Colonel Davis said that it was improper for Major Mori to have made statements alleging that the president, the secretary of defense and Congress “intentionally created a rigged system that guarantees convictions in order to cover up wrongdoing” and that “everyone involved is potentially guilty of war crimes greater than the charge against” Mr. Hicks.

Colonel Davis said he would not permit the prosecutors on his team to make equivalent comments or “inject themselves into the political picture in an allied country.”

Major Mori has been strikingly blunt in his comments about the military commissions, on at least one occasion calling them kangaroo courts.

Major Mori has been a “very effective” advocate for his client, said a senior member of the government of the Australian prime minister, John Howard, on the condition that he not be identified because he was expressing a view that the government would not state publicly.

Last week, the United States military announced that it was filing only one charge against Mr. Hicks, for “material support for terrorism,” a major reduction from the initial charges, which had included conspiracy to commit murder, attempted murder and aiding the enemy.

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As an attorney, I am outraged at what is reported in the following article:

March 5, 2007

Terror Case Prosecutor Assails Defense Lawyer

By RAYMOND BONNER

The New York Times

SYDNEY, Australia, March 4 — The chief prosecutor for the American military commissions that will try suspected terrorists being held at Guantánamo Bay, Cuba, has lashed out at the military lawyer for one of the detainees, a newspaper here reported in its weekend edition.

The prosecutor, Col. Morris D. Davis, said that the lawyer, Maj. Michael Mori of the United States Marine Corps, should not be making public appearances in Australia in uniform on behalf of his client, David Hicks, and that he faced possible prosecution for some of his remarks.

“I don’t know what Major Mori’s plans are right now but if he wants to come back home and represent his client, that would be helpful,” Colonel Davis was quoted as saying by The Australian. “Certainly in the U.S. it would not be tolerated having a U.S. marine in uniform actively inserting himself into the political process. It is very disappointing to see that happening in Australia, and if that was any of my prosecutors, they would be held accountable.”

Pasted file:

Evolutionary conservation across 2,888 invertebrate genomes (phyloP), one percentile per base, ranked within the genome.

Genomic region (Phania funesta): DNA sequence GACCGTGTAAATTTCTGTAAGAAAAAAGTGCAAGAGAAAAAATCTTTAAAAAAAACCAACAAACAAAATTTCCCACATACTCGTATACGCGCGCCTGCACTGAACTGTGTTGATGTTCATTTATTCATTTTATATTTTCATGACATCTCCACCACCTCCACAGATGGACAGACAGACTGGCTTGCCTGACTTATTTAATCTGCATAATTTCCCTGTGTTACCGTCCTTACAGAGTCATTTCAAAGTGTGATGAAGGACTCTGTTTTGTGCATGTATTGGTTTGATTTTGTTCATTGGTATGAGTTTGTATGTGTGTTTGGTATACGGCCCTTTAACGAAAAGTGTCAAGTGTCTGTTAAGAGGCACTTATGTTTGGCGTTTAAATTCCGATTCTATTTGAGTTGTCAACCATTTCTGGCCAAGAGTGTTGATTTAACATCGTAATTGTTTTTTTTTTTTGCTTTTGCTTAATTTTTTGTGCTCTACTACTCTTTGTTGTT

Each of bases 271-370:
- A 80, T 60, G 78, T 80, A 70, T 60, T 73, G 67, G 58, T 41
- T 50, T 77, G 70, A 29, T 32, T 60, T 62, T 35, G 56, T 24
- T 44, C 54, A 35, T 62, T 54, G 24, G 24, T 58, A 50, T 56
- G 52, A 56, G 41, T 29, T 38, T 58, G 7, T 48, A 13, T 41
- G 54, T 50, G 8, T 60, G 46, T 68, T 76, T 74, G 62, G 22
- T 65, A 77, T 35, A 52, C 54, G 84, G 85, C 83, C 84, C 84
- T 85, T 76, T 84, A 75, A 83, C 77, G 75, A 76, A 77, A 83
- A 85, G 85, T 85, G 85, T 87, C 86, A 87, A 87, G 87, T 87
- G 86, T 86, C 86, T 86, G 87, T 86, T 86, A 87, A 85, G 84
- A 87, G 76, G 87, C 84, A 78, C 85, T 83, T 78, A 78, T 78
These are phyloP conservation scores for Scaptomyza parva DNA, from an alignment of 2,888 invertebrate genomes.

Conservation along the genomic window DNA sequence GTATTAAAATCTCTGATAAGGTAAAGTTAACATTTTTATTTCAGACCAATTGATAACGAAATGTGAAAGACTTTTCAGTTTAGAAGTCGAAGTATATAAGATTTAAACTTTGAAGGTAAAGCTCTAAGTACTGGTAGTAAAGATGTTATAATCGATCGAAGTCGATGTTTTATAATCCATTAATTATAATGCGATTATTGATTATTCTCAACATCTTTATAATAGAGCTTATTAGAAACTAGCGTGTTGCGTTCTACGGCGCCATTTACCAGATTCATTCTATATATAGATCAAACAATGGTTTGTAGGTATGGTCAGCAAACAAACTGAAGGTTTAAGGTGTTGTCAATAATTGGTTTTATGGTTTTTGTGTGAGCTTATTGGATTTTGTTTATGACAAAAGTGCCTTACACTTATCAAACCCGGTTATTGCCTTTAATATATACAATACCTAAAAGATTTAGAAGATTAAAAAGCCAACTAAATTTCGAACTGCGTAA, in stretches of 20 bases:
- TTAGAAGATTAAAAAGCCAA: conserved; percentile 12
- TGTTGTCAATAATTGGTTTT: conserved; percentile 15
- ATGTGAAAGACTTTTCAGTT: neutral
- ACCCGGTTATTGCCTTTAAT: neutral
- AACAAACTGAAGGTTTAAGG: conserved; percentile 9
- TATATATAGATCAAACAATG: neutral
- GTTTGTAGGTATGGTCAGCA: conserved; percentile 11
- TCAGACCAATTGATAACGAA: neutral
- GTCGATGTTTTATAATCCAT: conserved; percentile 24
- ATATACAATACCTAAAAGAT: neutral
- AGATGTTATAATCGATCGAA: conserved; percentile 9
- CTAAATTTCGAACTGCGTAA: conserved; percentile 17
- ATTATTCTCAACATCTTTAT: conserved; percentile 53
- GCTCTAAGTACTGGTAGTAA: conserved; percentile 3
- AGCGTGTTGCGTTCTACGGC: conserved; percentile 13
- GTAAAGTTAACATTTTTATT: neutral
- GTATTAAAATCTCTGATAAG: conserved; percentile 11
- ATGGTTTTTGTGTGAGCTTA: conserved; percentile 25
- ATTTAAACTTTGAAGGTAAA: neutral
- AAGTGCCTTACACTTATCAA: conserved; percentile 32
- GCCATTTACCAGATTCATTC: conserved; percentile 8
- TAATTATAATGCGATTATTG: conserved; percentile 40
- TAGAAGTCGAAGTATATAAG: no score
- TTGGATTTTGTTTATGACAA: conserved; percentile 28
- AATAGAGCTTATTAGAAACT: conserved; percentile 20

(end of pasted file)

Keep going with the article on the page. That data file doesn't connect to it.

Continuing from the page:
Colonel Davis, who is an Air Force lawyer, added that it would be up to the Marine Corps whether to charge Major Mori with violation of Article 88 of the Uniform Code of Military Justice, which makes it a crime for a military officer to use “contemptuous words” about the president, vice president, secretary of defense and other high public officials.

Major Mori, who was in Australia this past week, for the seventh time in three years, reacted with anger. “Are they trying to intimidate me?” he said in a telephone interview on Sunday.

He compared Colonel Davis’s statements with remarks made last year by a senior Pentagon official, Charles D. Stimson, who was then the deputy assistant secretary of defense for detainee affairs, who said that corporations should consider not using law firms that represented Guantánamo detainees pro bono. His remarks brought a torrent of objections, and he was forced to resign.

Col. Dwight Sullivan, the chief defense counsel in the military commissions procedure, said in an interview on Sunday night in Washington that Major Mori’s behavior was “absolutely proper.” Colonel Sullivan, a Marine lawyer, said that under military ethics rules, “a military defense lawyer is supposed to provide the same level of representation as a civilian lawyer.” He said that in pressing Mr. Hicks’s case in Australia, “Major Mori is fulfilling his duty as an officer and as an attorney.”

Colonel Davis, reached by e-mail Sunday night, said his comments reflected his view that Major Mori’s remarks in Australia had crossed the threshold of what was proper for a military defense lawyer. He said his remarks did not mean he was pressing for any action to be taken against Major Mori, only that he believed that the major had gone too far.

“Most of the defense counsel say the commissions are unfair and criticize the process as they are entitled to do,” Colonel Davis wrote in response to a request for comment. But he said that Major Mori “goes further than any defense counsel I’ve ever known.”